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Gerussi Karate Do - Liebewilstrasse 93 - CH-3174 Thoerishaus by Berne - Switzerland

gerussi@gecon.ch - Phone: +41 31 333 80 80 - Mobile: +41 79 333 98 88

© 2016 created by Maurizio Gerussi with Wix.com

Anko Azato (1827-1906) and

Yasutsune Itosu (1830-1915)

Students of Sokon (Bushi) Matsumura were among others the teachers of Gichin (Shoto) Funakoshi, the father of Shotokan Karate Do. At the beginning of the 20th century Anko Azato and Yasutsune Itosu changed the name from Okinawa Te in Kara Te, what as much means as empty (Te) hand (Kara), thus the art of the empty hand, the fight with empty hands, without arms. However, there is yet the philosophical aspect of the martial art Karate delivered from Kushanku to his scholar Shungo (Tode) Sakugawa and forward to his student Sokon (Bushi) Matsumura and from him to his students. Namely the sense of emptiness, to free thyself of all egoistic and selfish feelings, to pursue humbly and courageously thy life aims. Therefore Karate Do does not restrict itself to the training, neither does it begin with the beginning of the training nor end with its end. Karate Do is rather life-task. All aspects of Karate Do, whether of physical, spiritual or philosophical nature, should be practised – and not be trained – the whole life. So is also a fight against yourself, as well as to always try to overcome your own ego a fight which is much more difficult to win than a fight against any opponent.

Your self, the ego, is the toughest adversary. It is this ideological approach which is the fundamental difference between Karate and Karate Do and which hinders extremely the combination with modern sports or competition Karate. But I’ll get back to this later on.

Yasutsune Itosu was the outer scholar of Sokon (Bushi) Matsumura, the technically highly gifted student, whereas Anko Azato the inner student was, technically also talented, but with more tendency to the spiritual and philosophical aspects of Karate Do. So it’s due to Yasutsune Itosu that Karate was introduced 1905 in Okinawian school instruction. Anko Azato however was the much more severe teacher and emphasized immensely more the observance of the Do, the way, the codex, of honour, decency and respect. It was him who created the Dojokun, the code of behaviour, which embodies the soul of Karate Do and comprises the following five rules:

 

Dojokun of Anko Azato

  1. Hitotsu! Jin kaku kansei ni tsutomeru koto! «First! Strive fort the perfection of your character!» This rule concerns the relation of human beings to themselves.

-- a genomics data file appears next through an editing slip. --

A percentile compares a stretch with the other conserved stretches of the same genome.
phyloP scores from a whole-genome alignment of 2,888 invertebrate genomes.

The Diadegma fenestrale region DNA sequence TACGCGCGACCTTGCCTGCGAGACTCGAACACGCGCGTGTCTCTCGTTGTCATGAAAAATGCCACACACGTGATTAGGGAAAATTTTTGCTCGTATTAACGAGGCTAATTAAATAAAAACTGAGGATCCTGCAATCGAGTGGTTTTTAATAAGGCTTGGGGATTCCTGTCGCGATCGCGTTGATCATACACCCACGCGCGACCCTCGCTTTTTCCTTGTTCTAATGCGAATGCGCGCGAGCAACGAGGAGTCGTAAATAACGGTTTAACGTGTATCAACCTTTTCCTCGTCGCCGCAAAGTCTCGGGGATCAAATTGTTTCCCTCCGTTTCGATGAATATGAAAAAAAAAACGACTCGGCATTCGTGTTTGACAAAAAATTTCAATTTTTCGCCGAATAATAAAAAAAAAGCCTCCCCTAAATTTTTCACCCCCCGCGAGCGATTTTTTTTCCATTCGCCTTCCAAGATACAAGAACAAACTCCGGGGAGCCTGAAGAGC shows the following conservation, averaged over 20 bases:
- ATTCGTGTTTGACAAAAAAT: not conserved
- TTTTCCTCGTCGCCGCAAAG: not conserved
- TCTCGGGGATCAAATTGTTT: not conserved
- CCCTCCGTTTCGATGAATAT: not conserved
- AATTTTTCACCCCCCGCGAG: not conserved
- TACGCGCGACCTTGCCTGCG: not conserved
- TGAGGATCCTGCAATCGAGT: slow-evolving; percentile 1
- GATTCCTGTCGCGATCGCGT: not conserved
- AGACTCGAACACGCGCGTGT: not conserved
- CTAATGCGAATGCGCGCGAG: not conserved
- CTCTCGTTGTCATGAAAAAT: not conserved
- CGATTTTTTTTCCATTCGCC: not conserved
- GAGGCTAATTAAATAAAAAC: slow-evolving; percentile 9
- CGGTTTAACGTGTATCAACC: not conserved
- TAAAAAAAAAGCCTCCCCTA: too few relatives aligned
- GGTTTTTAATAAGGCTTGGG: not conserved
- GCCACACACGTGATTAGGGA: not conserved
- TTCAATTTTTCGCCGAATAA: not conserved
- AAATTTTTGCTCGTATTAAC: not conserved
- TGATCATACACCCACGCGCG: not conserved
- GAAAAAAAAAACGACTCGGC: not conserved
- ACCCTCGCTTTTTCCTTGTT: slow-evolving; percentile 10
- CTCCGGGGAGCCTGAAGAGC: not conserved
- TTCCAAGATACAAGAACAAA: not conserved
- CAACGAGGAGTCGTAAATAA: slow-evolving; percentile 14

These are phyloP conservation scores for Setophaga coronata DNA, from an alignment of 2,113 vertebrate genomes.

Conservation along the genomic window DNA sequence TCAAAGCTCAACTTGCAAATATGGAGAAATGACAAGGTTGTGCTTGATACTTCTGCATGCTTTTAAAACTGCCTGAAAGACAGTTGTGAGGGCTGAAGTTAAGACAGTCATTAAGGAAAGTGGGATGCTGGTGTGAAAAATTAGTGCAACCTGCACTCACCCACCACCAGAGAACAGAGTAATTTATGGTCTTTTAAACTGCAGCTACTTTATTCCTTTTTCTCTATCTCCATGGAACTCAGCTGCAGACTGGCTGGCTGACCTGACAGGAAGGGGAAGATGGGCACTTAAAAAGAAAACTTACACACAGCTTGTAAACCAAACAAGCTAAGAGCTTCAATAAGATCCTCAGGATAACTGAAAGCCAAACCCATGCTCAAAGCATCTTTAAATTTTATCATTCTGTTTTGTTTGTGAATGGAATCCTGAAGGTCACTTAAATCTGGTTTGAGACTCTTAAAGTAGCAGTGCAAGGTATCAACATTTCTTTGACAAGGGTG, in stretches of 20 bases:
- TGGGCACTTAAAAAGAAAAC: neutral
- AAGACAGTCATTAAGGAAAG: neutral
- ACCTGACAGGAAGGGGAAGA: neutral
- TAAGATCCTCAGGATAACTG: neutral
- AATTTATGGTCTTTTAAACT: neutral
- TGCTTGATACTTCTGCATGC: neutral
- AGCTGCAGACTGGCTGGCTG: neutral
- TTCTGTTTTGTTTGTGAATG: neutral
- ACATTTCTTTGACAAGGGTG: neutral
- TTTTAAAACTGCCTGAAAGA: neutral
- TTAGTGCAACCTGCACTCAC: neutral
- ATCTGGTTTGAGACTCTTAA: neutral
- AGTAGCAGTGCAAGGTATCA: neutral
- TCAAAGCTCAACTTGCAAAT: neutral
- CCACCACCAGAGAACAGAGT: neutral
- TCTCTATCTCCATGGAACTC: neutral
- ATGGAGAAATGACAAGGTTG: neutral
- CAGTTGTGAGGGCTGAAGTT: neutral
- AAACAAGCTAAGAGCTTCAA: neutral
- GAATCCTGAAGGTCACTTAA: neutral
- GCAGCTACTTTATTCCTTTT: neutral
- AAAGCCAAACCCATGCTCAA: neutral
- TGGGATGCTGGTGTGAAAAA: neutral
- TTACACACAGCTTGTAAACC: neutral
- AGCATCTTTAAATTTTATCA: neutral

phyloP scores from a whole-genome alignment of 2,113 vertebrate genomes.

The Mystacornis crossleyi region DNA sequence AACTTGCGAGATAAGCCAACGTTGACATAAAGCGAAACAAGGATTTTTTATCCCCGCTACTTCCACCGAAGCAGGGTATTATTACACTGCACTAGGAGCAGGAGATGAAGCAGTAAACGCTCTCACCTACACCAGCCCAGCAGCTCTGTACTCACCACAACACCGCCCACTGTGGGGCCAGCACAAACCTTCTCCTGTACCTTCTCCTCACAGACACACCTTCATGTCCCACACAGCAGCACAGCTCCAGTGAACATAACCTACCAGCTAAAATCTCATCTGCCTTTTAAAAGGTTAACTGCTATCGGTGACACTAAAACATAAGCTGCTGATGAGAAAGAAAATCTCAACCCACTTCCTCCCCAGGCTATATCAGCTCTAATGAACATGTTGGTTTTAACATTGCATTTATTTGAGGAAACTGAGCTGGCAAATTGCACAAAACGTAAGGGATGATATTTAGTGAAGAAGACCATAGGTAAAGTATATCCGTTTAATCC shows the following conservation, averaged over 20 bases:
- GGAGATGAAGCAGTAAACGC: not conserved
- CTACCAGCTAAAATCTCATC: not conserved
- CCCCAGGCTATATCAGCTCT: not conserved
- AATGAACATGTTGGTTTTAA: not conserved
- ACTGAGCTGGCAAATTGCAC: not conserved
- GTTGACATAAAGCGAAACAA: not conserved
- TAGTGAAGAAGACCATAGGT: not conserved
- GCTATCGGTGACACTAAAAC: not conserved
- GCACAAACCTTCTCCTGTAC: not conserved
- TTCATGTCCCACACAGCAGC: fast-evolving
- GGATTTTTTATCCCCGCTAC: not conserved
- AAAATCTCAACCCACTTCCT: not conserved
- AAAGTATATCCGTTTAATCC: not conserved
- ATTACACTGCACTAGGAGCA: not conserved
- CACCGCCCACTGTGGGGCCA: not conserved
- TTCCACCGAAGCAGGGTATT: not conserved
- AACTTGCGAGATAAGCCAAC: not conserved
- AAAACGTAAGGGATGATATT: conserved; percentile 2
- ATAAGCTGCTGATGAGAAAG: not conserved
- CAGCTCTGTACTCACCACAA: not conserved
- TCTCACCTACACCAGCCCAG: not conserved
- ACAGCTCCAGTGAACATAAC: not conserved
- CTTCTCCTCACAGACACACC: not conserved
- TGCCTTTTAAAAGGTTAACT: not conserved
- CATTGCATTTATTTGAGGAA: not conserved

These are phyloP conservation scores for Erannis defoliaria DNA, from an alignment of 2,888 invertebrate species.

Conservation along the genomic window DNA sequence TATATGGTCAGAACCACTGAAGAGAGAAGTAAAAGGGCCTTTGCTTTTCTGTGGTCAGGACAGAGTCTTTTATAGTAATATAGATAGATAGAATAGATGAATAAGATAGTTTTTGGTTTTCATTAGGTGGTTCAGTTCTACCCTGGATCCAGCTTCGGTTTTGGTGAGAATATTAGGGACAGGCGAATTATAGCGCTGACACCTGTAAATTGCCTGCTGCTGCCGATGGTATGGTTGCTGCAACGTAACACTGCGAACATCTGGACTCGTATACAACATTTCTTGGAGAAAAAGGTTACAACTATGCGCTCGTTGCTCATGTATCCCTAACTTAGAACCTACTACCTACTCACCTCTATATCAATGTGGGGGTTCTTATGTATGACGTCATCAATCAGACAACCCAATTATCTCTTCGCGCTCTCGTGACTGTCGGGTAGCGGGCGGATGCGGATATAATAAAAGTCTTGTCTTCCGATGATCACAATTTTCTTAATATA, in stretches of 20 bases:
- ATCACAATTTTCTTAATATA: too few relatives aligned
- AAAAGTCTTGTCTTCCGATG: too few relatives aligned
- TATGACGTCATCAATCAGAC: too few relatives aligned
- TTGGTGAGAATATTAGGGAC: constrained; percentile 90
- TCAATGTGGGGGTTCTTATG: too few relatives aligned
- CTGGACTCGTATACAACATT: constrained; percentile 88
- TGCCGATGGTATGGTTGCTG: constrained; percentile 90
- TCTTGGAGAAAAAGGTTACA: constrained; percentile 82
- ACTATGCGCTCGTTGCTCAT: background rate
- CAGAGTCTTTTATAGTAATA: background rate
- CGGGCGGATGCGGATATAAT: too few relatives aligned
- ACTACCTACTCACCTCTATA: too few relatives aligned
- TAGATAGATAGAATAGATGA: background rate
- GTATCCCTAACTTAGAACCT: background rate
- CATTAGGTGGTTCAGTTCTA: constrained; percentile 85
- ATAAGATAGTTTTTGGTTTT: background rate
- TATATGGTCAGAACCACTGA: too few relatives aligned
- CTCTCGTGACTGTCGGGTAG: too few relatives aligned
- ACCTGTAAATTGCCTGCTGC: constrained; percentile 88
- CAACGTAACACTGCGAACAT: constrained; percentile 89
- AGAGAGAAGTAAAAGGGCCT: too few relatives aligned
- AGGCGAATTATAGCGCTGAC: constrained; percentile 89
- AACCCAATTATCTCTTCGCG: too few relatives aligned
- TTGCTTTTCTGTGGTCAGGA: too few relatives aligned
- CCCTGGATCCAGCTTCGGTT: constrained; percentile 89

2. Hitotsu! Makoto no michi o mamoru koto! «First! Defend the paths of the truth!» This rule concerns the relation of human beings to their environment.

  3. Hitotsu! Doryoku no seishin o yashinau koto! «First! Foster the spirit of efforts!» This rule concerns the implementation of personal life aims of human beings.

  4. Hitotsu! Regi o omunzuru koto! «First! Honour the principles of the etiquette!» This rule concerns the models of behaviour human beings should consider if they want to be understood and accepted by their environment.

  5. Hitotsu! Kekki no yû o imashimuro koto! «First! Refrain from violent behaviour!» This rule concerns the inner stance of human beings to conflict-free, non-violent and pacifistic behaviour.

 

Anko Azato and Yasutsune Itosu developed together continuously the Kata that were conveyed them by their teacher Sokon (Bushi) Matsumura, namely Tekki, Passai (Bassai), Kushanku (Kanku), Jion, Hangetsu, Wankan, Chinte and Gankaku, and created hence the Kata Tekki Nidan and Tekki Sandan, Bassai Dai and Bassai Sho, Kanku Dai and Kanku Sho as well as Ji’in and Jitte.

The five Heian Kata and the Kata Meikyo, Gojushiho Sho and Gojushiho Dai however are to be attributed to Yasutsune Itosu alone.

 

Further on, many masters developed their own styles, which were different from each other by the varying philosophical views and interpretations of fighting techniques, for instance:

  • Gichin Funakoshi developed the Shotokan Ryu;

  • Chojun Miyagi the Goju Ryu;

  • Hironori Otsuka the Wado Ryu;

  • Kenwa Mabuni the Shito Ryu.

 

The Kata Empi, Unsu, Nijushiho and Sochin derive from Tomari Te. Kosaku Matsumora learned the Kata Empi from a Chinese monk named Wanshu and passed it, as well as the Kata developed by himself Unsu, Nijushiho and Sochin to his students Chotoku Kyan, Choki Motobu and Ankichi Aragaki. It was Ankichi Aragaki in particular who continued to further develop the mentioned Kata. Kenwa Mabuni, the founder of Shito Ryu was not only a student of Anko Azato and Yasutsune Itosu, but also of Ankichi Aragaki and significantly involved in the further development of the Kata Empi, Unsu and Nijushiho.

The final touches to the definitive form of these Kata as we know them today however, were given manly by Yoshitaka Funakoshi, also known as and further on called Gigo Funakoshi, the son of Gichin Funakoshi.